Prepare to be awed. Picturing the Sublime: Photographs from the Joseph and Charlotte Lichtenberg Collection is now open. Here’s just a taste, but be warned: these photos reveal much more when viewed up close. For a smaller show (eleven works in total), I’m surprised by the range in content—there’s everything from the raw and untouched beauty of Richard Misrach‘s deserts to Edward Burtynsky‘s landscapes, so altered by human activity that I almost feel guilty calling them beautiful. The exhibition is on view through January 13, 2013, and on November 15 exhibition curator Susan Behrends Frank discusses the photographers and their works in a Curator’s Perspective.
Amy Wike, Publicity and Marketing Coordinator
Photo: Amy Wike
Left to right: (1) Lynn Davis, Iceberg XI, Disko Bay, Greenland, 2004 (2) Carleton Watkins, Lower Yosemite Fall, 418 Feet, 1865-66 (3) Richard Misrach, Battleground Point #5, 1999. Photo: Amy Wike
Ernest Lawson, Approaching Storm, 1919 -- 1920, Oil on canvas mounted on wood; 24 3/4 x 30 in.; 62.865 x 76.2 cm.. Acquired 1922.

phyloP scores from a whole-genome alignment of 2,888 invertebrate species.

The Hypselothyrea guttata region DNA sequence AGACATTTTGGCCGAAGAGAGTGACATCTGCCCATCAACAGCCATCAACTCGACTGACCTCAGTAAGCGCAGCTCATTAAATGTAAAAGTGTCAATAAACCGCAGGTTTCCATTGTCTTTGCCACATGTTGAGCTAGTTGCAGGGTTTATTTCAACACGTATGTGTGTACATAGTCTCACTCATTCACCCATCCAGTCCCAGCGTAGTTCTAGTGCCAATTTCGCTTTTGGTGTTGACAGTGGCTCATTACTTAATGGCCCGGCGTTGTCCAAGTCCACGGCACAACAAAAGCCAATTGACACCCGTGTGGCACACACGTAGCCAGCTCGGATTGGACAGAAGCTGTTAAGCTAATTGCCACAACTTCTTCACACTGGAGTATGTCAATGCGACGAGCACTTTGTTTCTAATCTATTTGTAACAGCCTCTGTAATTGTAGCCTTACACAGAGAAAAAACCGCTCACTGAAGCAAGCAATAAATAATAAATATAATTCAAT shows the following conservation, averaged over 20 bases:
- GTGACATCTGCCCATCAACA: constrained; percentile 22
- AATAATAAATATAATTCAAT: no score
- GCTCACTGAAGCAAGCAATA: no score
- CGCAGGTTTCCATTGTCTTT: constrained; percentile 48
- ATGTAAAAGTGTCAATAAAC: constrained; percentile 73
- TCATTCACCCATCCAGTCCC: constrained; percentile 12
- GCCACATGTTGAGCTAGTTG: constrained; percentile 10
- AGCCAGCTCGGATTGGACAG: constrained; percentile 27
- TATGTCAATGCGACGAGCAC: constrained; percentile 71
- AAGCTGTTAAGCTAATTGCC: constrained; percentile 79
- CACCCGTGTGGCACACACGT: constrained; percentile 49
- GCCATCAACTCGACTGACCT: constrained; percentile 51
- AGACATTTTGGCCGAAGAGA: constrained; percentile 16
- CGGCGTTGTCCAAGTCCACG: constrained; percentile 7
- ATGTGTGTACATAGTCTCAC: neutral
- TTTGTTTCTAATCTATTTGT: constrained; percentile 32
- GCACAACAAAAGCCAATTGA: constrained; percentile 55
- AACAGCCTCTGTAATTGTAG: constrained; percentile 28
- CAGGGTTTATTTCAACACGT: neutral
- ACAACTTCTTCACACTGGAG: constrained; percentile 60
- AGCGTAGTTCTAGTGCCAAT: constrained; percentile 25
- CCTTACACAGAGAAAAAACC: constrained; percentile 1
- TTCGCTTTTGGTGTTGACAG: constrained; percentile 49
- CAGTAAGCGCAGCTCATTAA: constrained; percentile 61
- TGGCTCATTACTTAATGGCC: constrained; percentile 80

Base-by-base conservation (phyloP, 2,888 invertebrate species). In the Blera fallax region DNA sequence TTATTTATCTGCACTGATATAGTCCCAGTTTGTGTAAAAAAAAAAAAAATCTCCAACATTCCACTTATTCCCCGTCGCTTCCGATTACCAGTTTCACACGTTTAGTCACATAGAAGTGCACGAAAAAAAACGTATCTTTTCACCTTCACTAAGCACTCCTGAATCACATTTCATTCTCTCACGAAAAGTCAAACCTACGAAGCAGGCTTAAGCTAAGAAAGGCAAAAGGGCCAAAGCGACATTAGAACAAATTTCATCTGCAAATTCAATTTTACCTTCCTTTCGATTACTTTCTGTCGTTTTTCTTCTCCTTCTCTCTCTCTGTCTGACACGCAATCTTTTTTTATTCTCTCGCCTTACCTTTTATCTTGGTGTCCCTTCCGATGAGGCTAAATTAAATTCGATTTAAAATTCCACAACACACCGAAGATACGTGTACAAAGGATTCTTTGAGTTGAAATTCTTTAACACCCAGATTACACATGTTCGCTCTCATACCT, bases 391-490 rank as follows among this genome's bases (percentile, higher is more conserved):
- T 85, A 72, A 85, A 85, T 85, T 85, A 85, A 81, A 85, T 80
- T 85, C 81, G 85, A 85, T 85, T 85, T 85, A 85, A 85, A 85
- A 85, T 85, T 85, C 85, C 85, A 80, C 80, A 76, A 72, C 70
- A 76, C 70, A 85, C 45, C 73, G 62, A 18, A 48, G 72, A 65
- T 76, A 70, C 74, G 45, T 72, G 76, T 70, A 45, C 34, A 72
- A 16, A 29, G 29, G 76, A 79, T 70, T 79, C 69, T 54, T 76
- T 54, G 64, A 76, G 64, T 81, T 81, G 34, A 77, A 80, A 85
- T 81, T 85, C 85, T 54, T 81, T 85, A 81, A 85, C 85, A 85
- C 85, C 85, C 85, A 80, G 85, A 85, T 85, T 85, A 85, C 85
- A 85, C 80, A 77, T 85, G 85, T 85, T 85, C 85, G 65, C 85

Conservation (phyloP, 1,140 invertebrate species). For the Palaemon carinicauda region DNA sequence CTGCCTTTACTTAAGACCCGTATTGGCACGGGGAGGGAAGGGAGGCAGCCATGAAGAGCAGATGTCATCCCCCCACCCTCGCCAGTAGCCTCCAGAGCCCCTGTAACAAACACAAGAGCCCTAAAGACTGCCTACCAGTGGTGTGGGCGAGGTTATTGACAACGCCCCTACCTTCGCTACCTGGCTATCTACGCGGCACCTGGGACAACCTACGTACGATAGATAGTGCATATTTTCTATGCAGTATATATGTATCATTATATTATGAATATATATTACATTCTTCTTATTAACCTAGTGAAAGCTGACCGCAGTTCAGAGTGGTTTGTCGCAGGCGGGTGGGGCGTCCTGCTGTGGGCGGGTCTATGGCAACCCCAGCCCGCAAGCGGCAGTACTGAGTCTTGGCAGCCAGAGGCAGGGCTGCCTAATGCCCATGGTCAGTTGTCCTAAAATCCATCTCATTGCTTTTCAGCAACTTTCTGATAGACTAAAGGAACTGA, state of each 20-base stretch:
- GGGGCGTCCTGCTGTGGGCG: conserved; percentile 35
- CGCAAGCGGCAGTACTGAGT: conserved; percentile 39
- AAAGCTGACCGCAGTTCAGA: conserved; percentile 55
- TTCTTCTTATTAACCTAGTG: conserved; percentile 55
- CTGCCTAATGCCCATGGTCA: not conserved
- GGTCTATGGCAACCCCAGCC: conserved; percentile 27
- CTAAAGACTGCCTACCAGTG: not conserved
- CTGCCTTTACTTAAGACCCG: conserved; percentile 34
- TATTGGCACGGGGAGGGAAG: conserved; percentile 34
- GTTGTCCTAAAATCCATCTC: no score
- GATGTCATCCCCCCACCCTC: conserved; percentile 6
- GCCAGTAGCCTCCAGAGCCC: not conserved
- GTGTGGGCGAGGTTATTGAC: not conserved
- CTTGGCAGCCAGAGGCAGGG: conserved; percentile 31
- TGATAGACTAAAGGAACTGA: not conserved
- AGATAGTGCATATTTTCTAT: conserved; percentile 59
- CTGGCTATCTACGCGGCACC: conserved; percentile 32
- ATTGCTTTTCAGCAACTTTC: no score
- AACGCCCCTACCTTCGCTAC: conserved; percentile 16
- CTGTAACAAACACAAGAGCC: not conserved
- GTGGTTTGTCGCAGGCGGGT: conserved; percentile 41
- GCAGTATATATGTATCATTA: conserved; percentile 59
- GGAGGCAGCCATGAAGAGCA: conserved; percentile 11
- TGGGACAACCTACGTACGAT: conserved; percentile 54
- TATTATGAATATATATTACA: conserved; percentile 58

Henry Varnum Poor, Approaching Storm, undated, Watercolor, gouache, ink and charcoal on paper; 5 3/4 x 7 in.; 14.605 x 17.78 cm. Acquisition date unknown.
Like many other D.C. area residents, I made my way in to work this morning from an electricity-free neighborhood, past a lot of large broken trees and a smashed car, and through some dark intersections. Friday night’s weather is still being felt. With weather on the brain, I decided to search our collection to see what images we have of storms aside from those I’m familiar with. I found it interesting that we have three works in the collection called Approaching Storm by three very different artists. But maybe I should be looking ahead, thinking positive, and instead find images of electricity.
Louis Michel Eilshemius, Approaching Storm, 1890, Oil on cardboard; 22 5/8 x 26 5/8 in.; 57.4675 x 67.6275 cm.. Acquired 1937.